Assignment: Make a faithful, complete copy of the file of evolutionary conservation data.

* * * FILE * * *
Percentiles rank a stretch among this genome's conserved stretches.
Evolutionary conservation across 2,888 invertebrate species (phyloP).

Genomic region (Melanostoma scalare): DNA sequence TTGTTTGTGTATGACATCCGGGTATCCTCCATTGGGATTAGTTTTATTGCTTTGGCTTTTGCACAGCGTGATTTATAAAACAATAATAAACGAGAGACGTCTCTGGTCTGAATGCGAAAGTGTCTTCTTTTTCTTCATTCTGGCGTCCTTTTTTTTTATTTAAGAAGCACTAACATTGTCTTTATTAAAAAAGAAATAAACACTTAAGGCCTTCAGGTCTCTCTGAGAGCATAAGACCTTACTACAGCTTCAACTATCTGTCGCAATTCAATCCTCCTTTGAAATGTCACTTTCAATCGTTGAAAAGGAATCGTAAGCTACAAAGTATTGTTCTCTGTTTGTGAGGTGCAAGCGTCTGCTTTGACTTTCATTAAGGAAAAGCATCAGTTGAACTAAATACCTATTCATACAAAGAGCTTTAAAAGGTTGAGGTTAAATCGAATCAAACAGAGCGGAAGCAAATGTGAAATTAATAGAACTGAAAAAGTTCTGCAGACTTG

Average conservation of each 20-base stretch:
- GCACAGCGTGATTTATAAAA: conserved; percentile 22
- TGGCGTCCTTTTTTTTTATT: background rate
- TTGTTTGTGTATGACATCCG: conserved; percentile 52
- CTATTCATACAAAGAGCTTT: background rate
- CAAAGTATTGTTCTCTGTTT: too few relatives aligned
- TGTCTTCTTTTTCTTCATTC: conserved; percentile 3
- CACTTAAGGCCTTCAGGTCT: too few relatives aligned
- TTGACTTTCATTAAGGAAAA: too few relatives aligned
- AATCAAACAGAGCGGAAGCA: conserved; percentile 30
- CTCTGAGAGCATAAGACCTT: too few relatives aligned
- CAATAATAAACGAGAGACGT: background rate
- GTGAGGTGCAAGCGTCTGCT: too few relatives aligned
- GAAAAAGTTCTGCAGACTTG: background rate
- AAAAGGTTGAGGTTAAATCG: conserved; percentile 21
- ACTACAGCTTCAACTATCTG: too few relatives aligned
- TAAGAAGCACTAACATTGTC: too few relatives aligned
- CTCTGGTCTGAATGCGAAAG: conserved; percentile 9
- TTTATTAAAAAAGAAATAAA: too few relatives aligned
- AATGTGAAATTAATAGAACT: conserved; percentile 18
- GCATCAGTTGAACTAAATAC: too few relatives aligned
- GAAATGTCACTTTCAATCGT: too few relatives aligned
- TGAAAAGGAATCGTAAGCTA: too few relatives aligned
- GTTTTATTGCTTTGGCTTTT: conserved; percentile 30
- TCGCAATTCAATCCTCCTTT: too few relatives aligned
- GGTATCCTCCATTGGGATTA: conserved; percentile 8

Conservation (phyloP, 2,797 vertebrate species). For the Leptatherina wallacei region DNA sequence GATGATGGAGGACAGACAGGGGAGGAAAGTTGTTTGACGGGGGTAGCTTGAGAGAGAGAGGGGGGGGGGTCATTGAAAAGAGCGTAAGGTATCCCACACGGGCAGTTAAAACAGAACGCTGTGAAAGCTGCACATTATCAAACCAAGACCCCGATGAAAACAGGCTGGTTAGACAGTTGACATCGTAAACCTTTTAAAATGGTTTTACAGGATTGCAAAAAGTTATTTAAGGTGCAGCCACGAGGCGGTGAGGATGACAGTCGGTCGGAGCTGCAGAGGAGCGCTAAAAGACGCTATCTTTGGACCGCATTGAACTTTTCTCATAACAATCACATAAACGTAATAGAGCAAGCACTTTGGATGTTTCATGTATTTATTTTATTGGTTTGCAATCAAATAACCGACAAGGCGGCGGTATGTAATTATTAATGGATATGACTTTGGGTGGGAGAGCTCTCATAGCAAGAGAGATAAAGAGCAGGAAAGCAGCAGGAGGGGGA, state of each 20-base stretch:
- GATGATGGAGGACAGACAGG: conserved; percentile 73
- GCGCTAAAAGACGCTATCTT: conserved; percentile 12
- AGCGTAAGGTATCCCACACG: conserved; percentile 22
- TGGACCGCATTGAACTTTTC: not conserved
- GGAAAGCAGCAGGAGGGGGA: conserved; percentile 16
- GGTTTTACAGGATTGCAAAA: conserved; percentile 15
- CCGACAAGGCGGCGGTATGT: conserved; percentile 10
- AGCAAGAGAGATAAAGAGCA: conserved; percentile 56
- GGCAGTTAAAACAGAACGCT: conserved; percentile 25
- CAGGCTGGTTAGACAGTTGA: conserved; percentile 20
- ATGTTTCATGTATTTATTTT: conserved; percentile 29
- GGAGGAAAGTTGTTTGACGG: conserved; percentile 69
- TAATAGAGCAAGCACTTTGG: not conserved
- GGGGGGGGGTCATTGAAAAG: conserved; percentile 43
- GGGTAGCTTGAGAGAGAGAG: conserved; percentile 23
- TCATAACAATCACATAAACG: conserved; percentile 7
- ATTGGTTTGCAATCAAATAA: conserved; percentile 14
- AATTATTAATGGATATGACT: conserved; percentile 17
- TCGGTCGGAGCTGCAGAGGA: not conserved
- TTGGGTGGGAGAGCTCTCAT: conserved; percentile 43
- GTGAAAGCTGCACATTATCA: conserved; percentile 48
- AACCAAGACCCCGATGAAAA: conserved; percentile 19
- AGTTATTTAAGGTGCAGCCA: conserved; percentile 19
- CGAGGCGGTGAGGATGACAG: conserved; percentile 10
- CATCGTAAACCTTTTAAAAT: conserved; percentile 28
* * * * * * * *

Percentiles rank a stretch among this genome's conserved stretches.
Evolutionary conservation across 2,888 invertebrate species (phyloP).

Genomic region (Melanostoma scalare): DNA sequence TTGTTTGTGTATGACATCCGGGTATCCTCCATTGGGATTAGTTTTATTGCTTTGGCTTTTGCACAGCGTGATTTATAAAACAATAATAAACGAGAGACGTCTCTGGTCTGAATGCGAAAGTGTCTTCTTTTTCTTCATTCTGGCGTCCTTTTTTTTTATTTAAGAAGCACTAACATTGTCTTTATTAAAAAAGAAATAAACACTTAAGGCCTTCAGGTCTCTCTGAGAGCATAAGACCTTACTACAGCTTCAACTATCTGTCGCAATTCAATCCTCCTTTGAAATGTCACTTTCAATCGTTGAAAAGGAATCGTAAGCTACAAAGTATTGTTCTCTGTTTGTGAGGTGCAAGCGTCTGCTTTGACTTTCATTAAGGAAAAGCATCAGTTGAACTAAATACCTATTCATACAAAGAGCTTTAAAAGGTTGAGGTTAAATCGAATCAAACAGAGCGGAAGCAAATGTGAAATTAATAGAACTGAAAAAGTTCTGCAGACTTG

Average conservation of each 20-base stretch:
- GCACAGCGTGATTTATAAAA: conserved; percentile 22
- TGGCGTCCTTTTTTTTTATT: background rate
- TTGTTTGTGTATGACATCCG: conserved; percentile 52
- CTATTCATACAAAGAGCTTT: background rate
- CAAAGTATTGTTCTCTGTTT: too few relatives aligned
- TGTCTTCTTTTTCTTCATTC: conserved; percentile 3
- CACTTAAGGCCTTCAGGTCT: too few relatives aligned
- TTGACTTTCATTAAGGAAAA: too few relatives aligned
- AATCAAACAGAGCGGAAGCA: conserved; percentile 30
- CTCTGAGAGCATAAGACCTT: too few relatives aligned
- CAATAATAAACGAGAGACGT: background rate
- GTGAGGTGCAAGCGTCTGCT: too few relatives aligned
- GAAAAAGTTCTGCAGACTTG: background rate
- AAAAGGTTGAGGTTAAATCG: conserved; percentile 21
- ACTACAGCTTCAACTATCTG: too few relatives aligned
- TAAGAAGCACTAACATTGTC: too few relatives aligned
- CTCTGGTCTGAATGCGAAAG: conserved; percentile 9
- TTTATTAAAAAAGAAATAAA: too few relatives aligned
- AATGTGAAATTAATAGAACT: conserved; percentile 18
- GCATCAGTTGAACTAAATAC: too few relatives aligned
- GAAATGTCACTTTCAATCGT: too few relatives aligned
- TGAAAAGGAATCGTAAGCTA: too few relatives aligned
- GTTTTATTGCTTTGGCTTTT: conserved; percentile 30
- TCGCAATTCAATCCTCCTTT: too few relatives aligned
- GGTATCCTCCATTGGGATTA: conserved; percentile 8

Conservation (phyloP, 2,797 vertebrate species). For the Leptatherina wallacei region DNA sequence GATGATGGAGGACAGACAGGGGAGGAAAGTTGTTTGACGGGGGTAGCTTGAGAGAGAGAGGGGGGGGGGTCATTGAAAAGAGCGTAAGGTATCCCACACGGGCAGTTAAAACAGAACGCTGTGAAAGCTGCACATTATCAAACCAAGACCCCGATGAAAACAGGCTGGTTAGACAGTTGACATCGTAAACCTTTTAAAATGGTTTTACAGGATTGCAAAAAGTTATTTAAGGTGCAGCCACGAGGCGGTGAGGATGACAGTCGGTCGGAGCTGCAGAGGAGCGCTAAAAGACGCTATCTTTGGACCGCATTGAACTTTTCTCATAACAATCACATAAACGTAATAGAGCAAGCACTTTGGATGTTTCATGTATTTATTTTATTGGTTTGCAATCAAATAACCGACAAGGCGGCGGTATGTAATTATTAATGGATATGACTTTGGGTGGGAGAGCTCTCATAGCAAGAGAGATAAAGAGCAGGAAAGCAGCAGGAGGGGGA, state of each 20-base stretch:
- GATGATGGAGGACAGACAGG: conserved; percentile 73
- GCGCTAAAAGACGCTATCTT: conserved; percentile 12
- AGCGTAAGGTATCCCACACG: conserved; percentile 22
- TGGACCGCATTGAACTTTTC: not conserved
- GGAAAGCAGCAGGAGGGGGA: conserved; percentile 16
- GGTTTTACAGGATTGCAAAA: conserved; percentile 15
- CCGACAAGGCGGCGGTATGT: conserved; percentile 10
- AGCAAGAGAGATAAAGAGCA: conserved; percentile 56
- GGCAGTTAAAACAGAACGCT: conserved; percentile 25
- CAGGCTGGTTAGACAGTTGA: conserved; percentile 20
- ATGTTTCATGTATTTATTTT: conserved; percentile 29
- GGAGGAAAGTTGTTTGACGG: conserved; percentile 69
- TAATAGAGCAAGCACTTTGG: not conserved
- GGGGGGGGGTCATTGAAAAG: conserved; percentile 43
- GGGTAGCTTGAGAGAGAGAG: conserved; percentile 23
- TCATAACAATCACATAAACG: conserved; percentile 7
- ATTGGTTTGCAATCAAATAA: conserved; percentile 14
- AATTATTAATGGATATGACT: conserved; percentile 17
- TCGGTCGGAGCTGCAGAGGA: not conserved
- TTGGGTGGGAGAGCTCTCAT: conserved; percentile 43
- GTGAAAGCTGCACATTATCA: conserved; percentile 48
- AACCAAGACCCCGATGAAAA: conserved; percentile 19
- AGTTATTTAAGGTGCAGCCA: conserved; percentile 19
- CGAGGCGGTGAGGATGACAG: conserved; percentile 10
- CATCGTAAACCTTTTAAAAT: conserved; percentile 28